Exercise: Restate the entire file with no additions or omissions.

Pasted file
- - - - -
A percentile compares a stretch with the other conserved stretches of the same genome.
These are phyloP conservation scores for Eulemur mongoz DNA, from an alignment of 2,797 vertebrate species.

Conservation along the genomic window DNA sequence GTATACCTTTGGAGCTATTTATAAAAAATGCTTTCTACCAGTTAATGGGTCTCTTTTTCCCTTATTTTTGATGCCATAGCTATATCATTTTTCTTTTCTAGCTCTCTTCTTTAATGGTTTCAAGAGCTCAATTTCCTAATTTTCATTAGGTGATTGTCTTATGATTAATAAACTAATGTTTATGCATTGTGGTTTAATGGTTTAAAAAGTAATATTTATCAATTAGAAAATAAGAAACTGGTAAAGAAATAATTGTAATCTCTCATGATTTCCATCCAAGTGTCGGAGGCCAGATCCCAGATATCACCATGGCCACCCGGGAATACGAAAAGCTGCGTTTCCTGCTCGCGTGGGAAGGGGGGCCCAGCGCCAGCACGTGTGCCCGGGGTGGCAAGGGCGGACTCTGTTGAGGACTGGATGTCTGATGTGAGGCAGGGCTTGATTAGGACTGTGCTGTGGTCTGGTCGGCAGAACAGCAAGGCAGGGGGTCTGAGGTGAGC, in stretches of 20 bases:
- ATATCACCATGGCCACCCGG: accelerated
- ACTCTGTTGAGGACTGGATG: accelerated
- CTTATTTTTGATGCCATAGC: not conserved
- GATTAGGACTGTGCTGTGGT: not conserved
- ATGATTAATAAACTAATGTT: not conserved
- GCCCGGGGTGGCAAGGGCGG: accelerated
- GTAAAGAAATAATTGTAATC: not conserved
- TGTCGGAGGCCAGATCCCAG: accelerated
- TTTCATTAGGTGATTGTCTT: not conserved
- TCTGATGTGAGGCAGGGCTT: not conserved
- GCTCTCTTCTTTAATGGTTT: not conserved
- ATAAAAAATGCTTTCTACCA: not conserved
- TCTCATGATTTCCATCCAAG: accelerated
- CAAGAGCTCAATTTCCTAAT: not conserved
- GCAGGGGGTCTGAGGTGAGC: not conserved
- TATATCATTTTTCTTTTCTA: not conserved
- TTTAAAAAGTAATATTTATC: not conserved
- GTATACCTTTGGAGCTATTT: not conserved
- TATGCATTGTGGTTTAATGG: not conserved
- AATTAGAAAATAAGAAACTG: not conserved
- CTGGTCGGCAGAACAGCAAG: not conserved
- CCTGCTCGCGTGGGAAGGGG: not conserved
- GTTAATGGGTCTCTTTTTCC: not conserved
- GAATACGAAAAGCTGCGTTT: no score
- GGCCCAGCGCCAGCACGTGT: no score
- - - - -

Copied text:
A percentile compares a stretch with the other conserved stretches of the same genome.
These are phyloP conservation scores for Eulemur mongoz DNA, from an alignment of 2,797 vertebrate species.

Conservation along the genomic window DNA sequence GTATACCTTTGGAGCTATTTATAAAAAATGCTTTCTACCAGTTAATGGGTCTCTTTTTCCCTTATTTTTGATGCCATAGCTATATCATTTTTCTTTTCTAGCTCTCTTCTTTAATGGTTTCAAGAGCTCAATTTCCTAATTTTCATTAGGTGATTGTCTTATGATTAATAAACTAATGTTTATGCATTGTGGTTTAATGGTTTAAAAAGTAATATTTATCAATTAGAAAATAAGAAACTGGTAAAGAAATAATTGTAATCTCTCATGATTTCCATCCAAGTGTCGGAGGCCAGATCCCAGATATCACCATGGCCACCCGGGAATACGAAAAGCTGCGTTTCCTGCTCGCGTGGGAAGGGGGGCCCAGCGCCAGCACGTGTGCCCGGGGTGGCAAGGGCGGACTCTGTTGAGGACTGGATGTCTGATGTGAGGCAGGGCTTGATTAGGACTGTGCTGTGGTCTGGTCGGCAGAACAGCAAGGCAGGGGGTCTGAGGTGAGC, in stretches of 20 bases:
- ATATCACCATGGCCACCCGG: accelerated
- ACTCTGTTGAGGACTGGATG: accelerated
- CTTATTTTTGATGCCATAGC: not conserved
- GATTAGGACTGTGCTGTGGT: not conserved
- ATGATTAATAAACTAATGTT: not conserved
- GCCCGGGGTGGCAAGGGCGG: accelerated
- GTAAAGAAATAATTGTAATC: not conserved
- TGTCGGAGGCCAGATCCCAG: accelerated
- TTTCATTAGGTGATTGTCTT: not conserved
- TCTGATGTGAGGCAGGGCTT: not conserved
- GCTCTCTTCTTTAATGGTTT: not conserved
- ATAAAAAATGCTTTCTACCA: not conserved
- TCTCATGATTTCCATCCAAG: accelerated
- CAAGAGCTCAATTTCCTAAT: not conserved
- GCAGGGGGTCTGAGGTGAGC: not conserved
- TATATCATTTTTCTTTTCTA: not conserved
- TTTAAAAAGTAATATTTATC: not conserved
- GTATACCTTTGGAGCTATTT: not conserved
- TATGCATTGTGGTTTAATGG: not conserved
- AATTAGAAAATAAGAAACTG: not conserved
- CTGGTCGGCAGAACAGCAAG: not conserved
- CCTGCTCGCGTGGGAAGGGG: not conserved
- GTTAATGGGTCTCTTTTTCC: not conserved
- GAATACGAAAAGCTGCGTTT: no score
- GGCCCAGCGCCAGCACGTGT: no score